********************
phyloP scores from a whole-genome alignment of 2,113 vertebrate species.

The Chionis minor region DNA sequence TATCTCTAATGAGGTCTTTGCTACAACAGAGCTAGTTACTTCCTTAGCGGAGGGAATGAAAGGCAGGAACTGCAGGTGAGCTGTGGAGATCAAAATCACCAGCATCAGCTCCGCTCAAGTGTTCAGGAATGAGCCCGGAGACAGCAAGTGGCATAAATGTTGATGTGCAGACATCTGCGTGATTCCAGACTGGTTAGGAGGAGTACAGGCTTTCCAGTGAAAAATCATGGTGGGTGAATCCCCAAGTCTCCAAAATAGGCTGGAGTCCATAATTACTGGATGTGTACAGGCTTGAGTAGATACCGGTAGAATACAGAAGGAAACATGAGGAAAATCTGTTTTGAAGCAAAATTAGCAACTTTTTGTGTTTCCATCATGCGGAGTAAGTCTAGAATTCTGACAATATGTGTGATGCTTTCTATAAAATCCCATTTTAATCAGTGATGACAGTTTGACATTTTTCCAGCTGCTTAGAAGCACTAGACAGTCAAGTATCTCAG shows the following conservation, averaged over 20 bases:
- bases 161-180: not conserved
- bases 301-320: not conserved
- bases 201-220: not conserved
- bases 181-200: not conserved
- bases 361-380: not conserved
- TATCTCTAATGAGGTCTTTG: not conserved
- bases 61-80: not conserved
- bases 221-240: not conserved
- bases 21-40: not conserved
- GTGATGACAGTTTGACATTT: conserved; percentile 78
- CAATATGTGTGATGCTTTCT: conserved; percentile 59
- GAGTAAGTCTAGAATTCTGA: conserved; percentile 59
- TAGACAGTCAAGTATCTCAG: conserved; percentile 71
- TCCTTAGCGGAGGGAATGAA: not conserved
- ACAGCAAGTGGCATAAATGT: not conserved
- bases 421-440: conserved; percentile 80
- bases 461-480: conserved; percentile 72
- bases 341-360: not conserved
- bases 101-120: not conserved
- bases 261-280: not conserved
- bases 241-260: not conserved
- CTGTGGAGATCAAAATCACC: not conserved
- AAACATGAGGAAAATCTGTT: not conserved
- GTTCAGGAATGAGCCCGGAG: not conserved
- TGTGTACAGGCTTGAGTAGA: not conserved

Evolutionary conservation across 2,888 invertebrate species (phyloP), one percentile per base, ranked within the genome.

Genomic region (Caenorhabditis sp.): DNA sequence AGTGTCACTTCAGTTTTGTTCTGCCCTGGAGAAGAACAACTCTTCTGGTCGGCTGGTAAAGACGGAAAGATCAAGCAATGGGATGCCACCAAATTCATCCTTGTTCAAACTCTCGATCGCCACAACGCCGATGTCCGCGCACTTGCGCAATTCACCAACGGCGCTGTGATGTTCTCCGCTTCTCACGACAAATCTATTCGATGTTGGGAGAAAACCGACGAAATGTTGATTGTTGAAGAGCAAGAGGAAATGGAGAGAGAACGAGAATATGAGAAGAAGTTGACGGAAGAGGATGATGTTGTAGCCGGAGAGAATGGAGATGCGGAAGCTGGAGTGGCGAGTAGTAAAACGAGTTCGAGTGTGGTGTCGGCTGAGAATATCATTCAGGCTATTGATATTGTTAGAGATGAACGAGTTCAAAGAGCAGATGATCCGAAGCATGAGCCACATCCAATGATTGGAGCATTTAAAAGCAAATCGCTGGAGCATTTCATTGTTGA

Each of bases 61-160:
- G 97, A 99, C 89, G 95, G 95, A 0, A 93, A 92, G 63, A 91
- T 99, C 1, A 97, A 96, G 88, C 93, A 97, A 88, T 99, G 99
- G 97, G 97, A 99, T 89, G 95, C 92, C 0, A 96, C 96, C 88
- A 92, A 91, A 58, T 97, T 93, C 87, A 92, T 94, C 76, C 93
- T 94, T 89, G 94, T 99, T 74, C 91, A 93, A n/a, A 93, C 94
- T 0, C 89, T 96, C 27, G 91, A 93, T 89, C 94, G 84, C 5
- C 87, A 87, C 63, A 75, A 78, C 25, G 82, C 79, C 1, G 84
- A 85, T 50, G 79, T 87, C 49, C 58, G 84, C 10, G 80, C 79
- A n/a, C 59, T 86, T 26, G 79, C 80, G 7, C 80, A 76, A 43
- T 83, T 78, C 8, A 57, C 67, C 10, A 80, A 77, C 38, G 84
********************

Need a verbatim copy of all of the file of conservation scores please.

phyloP scores from a whole-genome alignment of 2,113 vertebrate species.

The Chionis minor region DNA sequence TATCTCTAATGAGGTCTTTGCTACAACAGAGCTAGTTACTTCCTTAGCGGAGGGAATGAAAGGCAGGAACTGCAGGTGAGCTGTGGAGATCAAAATCACCAGCATCAGCTCCGCTCAAGTGTTCAGGAATGAGCCCGGAGACAGCAAGTGGCATAAATGTTGATGTGCAGACATCTGCGTGATTCCAGACTGGTTAGGAGGAGTACAGGCTTTCCAGTGAAAAATCATGGTGGGTGAATCCCCAAGTCTCCAAAATAGGCTGGAGTCCATAATTACTGGATGTGTACAGGCTTGAGTAGATACCGGTAGAATACAGAAGGAAACATGAGGAAAATCTGTTTTGAAGCAAAATTAGCAACTTTTTGTGTTTCCATCATGCGGAGTAAGTCTAGAATTCTGACAATATGTGTGATGCTTTCTATAAAATCCCATTTTAATCAGTGATGACAGTTTGACATTTTTCCAGCTGCTTAGAAGCACTAGACAGTCAAGTATCTCAG shows the following conservation, averaged over 20 bases:
- bases 161-180: not conserved
- bases 301-320: not conserved
- bases 201-220: not conserved
- bases 181-200: not conserved
- bases 361-380: not conserved
- TATCTCTAATGAGGTCTTTG: not conserved
- bases 61-80: not conserved
- bases 221-240: not conserved
- bases 21-40: not conserved
- GTGATGACAGTTTGACATTT: conserved; percentile 78
- CAATATGTGTGATGCTTTCT: conserved; percentile 59
- GAGTAAGTCTAGAATTCTGA: conserved; percentile 59
- TAGACAGTCAAGTATCTCAG: conserved; percentile 71
- TCCTTAGCGGAGGGAATGAA: not conserved
- ACAGCAAGTGGCATAAATGT: not conserved
- bases 421-440: conserved; percentile 80
- bases 461-480: conserved; percentile 72
- bases 341-360: not conserved
- bases 101-120: not conserved
- bases 261-280: not conserved
- bases 241-260: not conserved
- CTGTGGAGATCAAAATCACC: not conserved
- AAACATGAGGAAAATCTGTT: not conserved
- GTTCAGGAATGAGCCCGGAG: not conserved
- TGTGTACAGGCTTGAGTAGA: not conserved

Evolutionary conservation across 2,888 invertebrate species (phyloP), one percentile per base, ranked within the genome.

Genomic region (Caenorhabditis sp.): DNA sequence AGTGTCACTTCAGTTTTGTTCTGCCCTGGAGAAGAACAACTCTTCTGGTCGGCTGGTAAAGACGGAAAGATCAAGCAATGGGATGCCACCAAATTCATCCTTGTTCAAACTCTCGATCGCCACAACGCCGATGTCCGCGCACTTGCGCAATTCACCAACGGCGCTGTGATGTTCTCCGCTTCTCACGACAAATCTATTCGATGTTGGGAGAAAACCGACGAAATGTTGATTGTTGAAGAGCAAGAGGAAATGGAGAGAGAACGAGAATATGAGAAGAAGTTGACGGAAGAGGATGATGTTGTAGCCGGAGAGAATGGAGATGCGGAAGCTGGAGTGGCGAGTAGTAAAACGAGTTCGAGTGTGGTGTCGGCTGAGAATATCATTCAGGCTATTGATATTGTTAGAGATGAACGAGTTCAAAGAGCAGATGATCCGAAGCATGAGCCACATCCAATGATTGGAGCATTTAAAAGCAAATCGCTGGAGCATTTCATTGTTGA

Each of bases 61-160:
- G 97, A 99, C 89, G 95, G 95, A 0, A 93, A 92, G 63, A 91
- T 99, C 1, A 97, A 96, G 88, C 93, A 97, A 88, T 99, G 99
- G 97, G 97, A 99, T 89, G 95, C 92, C 0, A 96, C 96, C 88
- A 92, A 91, A 58, T 97, T 93, C 87, A 92, T 94, C 76, C 93
- T 94, T 89, G 94, T 99, T 74, C 91, A 93, A n/a, A 93, C 94
- T 0, C 89, T 96, C 27, G 91, A 93, T 89, C 94, G 84, C 5
- C 87, A 87, C 63, A 75, A 78, C 25, G 82, C 79, C 1, G 84
- A 85, T 50, G 79, T 87, C 49, C 58, G 84, C 10, G 80, C 79
- A n/a, C 59, T 86, T 26, G 79, C 80, G 7, C 80, A 76, A 43
- T 83, T 78, C 8, A 57, C 67, C 10, A 80, A 77, C 38, G 84